We even threw a few stretchy walk breaks into the ride. She never came back to the work immediately, and we did have a few minor fights, but the submission was there even after breaks, when Rob believed she should be done. This is incredible progress for us.
We spent last week and this week practicing the same concepts, and slowly our “fighting” step is turning into an “asking” step. I’m figuring out the tricks, and she’s realizing that it’s easier to be submissive. This Monday, I decided to ride bareback (with a bit and bridle). I acted just as I do when we ride with a saddle, with the same warm-up, the same insistence on forward and round, and the same duration and intensity. I tried to pay attention to how my floppy sitting trot feels without a saddle and stirrups so I can replicate that in the saddle.
OH BOY, was it a great ride. By the end, all I had to do was hold my outside rein and wiggle the fingers of my inside rein and she’d drop into the bridle. At all three gaits.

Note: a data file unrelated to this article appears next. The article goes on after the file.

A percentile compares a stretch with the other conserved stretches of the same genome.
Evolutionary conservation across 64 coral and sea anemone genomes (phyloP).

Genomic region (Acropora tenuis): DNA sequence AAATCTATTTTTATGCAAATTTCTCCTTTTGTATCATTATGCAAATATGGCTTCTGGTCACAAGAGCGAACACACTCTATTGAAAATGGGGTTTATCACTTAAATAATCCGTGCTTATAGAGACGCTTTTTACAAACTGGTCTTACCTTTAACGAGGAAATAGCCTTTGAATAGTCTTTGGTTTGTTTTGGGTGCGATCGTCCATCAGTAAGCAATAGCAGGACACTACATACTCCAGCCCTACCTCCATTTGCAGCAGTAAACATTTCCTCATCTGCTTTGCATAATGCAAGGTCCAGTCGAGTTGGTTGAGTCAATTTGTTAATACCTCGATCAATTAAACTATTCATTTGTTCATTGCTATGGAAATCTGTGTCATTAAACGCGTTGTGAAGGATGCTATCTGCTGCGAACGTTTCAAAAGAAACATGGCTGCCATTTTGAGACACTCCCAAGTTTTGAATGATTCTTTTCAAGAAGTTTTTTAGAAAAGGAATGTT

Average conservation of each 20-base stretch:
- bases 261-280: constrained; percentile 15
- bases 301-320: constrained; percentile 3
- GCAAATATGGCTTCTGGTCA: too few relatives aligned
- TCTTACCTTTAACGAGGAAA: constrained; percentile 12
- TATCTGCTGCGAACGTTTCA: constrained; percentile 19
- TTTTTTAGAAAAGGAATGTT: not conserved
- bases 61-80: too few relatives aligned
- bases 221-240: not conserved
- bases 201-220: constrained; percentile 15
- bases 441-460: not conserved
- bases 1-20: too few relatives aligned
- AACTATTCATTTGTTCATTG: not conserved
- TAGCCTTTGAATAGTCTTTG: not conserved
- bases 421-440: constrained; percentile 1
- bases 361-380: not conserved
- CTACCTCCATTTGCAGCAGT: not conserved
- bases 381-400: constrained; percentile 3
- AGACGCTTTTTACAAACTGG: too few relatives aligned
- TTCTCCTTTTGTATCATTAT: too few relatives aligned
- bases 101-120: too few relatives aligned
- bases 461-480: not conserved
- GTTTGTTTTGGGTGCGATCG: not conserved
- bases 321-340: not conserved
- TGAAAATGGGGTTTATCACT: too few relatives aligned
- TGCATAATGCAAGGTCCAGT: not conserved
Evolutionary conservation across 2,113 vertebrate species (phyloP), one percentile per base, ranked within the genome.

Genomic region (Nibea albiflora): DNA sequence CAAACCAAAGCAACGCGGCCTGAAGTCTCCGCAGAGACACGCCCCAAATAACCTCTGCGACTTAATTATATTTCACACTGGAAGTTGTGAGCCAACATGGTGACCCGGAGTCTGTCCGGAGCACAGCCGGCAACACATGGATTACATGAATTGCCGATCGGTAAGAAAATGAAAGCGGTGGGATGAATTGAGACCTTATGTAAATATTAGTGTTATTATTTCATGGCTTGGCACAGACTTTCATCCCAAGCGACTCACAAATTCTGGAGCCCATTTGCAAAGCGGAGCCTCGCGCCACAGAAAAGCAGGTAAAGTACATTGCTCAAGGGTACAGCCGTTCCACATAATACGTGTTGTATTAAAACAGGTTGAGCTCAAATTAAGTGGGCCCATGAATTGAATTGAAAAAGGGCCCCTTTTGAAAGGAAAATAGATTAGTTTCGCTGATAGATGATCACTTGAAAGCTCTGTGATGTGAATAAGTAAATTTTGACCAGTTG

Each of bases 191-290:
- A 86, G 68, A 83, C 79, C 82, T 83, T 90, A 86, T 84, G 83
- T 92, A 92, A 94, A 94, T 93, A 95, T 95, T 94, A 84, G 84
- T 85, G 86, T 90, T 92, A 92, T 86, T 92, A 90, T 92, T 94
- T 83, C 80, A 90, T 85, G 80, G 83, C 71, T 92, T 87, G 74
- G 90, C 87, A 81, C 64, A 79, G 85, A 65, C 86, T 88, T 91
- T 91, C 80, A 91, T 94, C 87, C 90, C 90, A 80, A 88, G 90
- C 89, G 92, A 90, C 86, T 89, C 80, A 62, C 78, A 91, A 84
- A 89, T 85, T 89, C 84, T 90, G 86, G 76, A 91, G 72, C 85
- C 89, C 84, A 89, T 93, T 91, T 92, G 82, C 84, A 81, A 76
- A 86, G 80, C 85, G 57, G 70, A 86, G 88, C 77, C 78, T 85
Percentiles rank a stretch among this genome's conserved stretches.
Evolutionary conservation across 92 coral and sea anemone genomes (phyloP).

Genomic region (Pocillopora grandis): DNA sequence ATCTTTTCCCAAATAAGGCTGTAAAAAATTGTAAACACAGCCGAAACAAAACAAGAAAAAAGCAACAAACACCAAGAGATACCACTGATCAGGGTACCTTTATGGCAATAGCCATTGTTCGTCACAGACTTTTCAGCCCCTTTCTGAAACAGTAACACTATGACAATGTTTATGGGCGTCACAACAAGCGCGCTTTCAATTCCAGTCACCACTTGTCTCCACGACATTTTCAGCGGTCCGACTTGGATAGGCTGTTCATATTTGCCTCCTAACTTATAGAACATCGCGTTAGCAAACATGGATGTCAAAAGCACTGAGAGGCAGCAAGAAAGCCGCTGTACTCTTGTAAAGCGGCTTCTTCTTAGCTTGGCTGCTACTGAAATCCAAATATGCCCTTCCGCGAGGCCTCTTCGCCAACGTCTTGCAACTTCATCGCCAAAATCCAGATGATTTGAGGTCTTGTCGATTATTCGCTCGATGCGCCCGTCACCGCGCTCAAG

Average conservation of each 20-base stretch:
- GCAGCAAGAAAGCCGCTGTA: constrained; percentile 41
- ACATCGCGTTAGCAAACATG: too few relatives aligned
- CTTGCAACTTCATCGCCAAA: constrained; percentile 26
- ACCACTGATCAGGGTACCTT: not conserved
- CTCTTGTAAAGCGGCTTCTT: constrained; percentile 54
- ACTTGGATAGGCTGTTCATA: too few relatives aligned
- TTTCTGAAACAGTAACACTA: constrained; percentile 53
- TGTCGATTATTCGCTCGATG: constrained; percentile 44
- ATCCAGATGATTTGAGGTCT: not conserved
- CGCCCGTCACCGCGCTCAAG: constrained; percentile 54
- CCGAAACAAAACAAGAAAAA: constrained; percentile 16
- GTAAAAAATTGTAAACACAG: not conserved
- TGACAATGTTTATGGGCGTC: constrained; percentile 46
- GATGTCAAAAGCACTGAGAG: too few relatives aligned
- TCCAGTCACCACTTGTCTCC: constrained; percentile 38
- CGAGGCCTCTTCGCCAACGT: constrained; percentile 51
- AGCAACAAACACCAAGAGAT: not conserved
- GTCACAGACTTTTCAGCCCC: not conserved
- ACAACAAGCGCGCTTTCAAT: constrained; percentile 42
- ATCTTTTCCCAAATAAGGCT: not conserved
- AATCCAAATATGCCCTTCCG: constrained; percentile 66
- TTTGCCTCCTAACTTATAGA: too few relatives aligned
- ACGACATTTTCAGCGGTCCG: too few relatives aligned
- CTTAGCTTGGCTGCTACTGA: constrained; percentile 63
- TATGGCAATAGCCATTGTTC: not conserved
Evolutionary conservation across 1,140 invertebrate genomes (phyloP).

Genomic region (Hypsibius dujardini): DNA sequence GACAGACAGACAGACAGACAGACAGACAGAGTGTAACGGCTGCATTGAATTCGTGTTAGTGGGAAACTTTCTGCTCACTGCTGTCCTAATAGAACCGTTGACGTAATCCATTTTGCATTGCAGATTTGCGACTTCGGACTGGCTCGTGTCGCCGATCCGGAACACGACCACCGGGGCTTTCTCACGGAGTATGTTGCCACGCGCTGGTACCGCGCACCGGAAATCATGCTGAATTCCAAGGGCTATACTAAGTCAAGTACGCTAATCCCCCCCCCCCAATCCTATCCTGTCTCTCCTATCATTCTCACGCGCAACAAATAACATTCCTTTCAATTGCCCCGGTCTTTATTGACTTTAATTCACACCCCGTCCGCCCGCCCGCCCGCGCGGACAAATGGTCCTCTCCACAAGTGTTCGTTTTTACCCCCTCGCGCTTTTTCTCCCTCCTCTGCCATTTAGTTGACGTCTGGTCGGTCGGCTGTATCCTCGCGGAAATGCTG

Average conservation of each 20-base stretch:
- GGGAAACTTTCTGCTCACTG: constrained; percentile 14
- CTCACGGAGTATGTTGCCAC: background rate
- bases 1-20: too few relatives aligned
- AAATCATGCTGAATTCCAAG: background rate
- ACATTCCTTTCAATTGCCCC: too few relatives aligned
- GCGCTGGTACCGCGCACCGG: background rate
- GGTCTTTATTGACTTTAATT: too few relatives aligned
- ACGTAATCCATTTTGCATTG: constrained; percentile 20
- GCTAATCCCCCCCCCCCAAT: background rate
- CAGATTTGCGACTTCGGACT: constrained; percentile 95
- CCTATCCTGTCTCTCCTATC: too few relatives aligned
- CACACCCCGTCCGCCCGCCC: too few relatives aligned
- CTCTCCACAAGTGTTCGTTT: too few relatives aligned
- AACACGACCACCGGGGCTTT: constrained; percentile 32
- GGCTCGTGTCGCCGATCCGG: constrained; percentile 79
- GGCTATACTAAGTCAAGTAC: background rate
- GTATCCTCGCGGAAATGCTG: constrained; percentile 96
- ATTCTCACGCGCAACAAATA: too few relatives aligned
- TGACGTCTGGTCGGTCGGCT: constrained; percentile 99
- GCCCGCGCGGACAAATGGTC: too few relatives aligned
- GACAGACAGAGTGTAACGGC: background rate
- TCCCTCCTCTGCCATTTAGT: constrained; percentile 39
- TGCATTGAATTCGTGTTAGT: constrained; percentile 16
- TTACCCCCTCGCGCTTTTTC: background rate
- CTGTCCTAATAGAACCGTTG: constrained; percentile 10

Last night we had our third lesson with Kim, which I’ve written into a separate post. Spoiler alert: Kim was astounded and very very pleased with our sudden progress. I believe her exact words were,
“I look away for two minutes and suddenly – look at you!”
Kim definitely has a different strategy for myself and Robbye. For Kim, submission and forward come before everything else, including equitation. For me, and for my partnership with Robbye, this approach makes sense. Yes, we’re going to fight. I’m going to have to force her to do something ten times before she’ll offer it up herself. But from my recent reading, this is normal dominant horse behavior, and it’s actually a healthy equine relationship. So I’m working to be okay with the fighting, the pulling, and the severe drop in pretty equitation, just for the time being.
Heaven knows it seems to be working.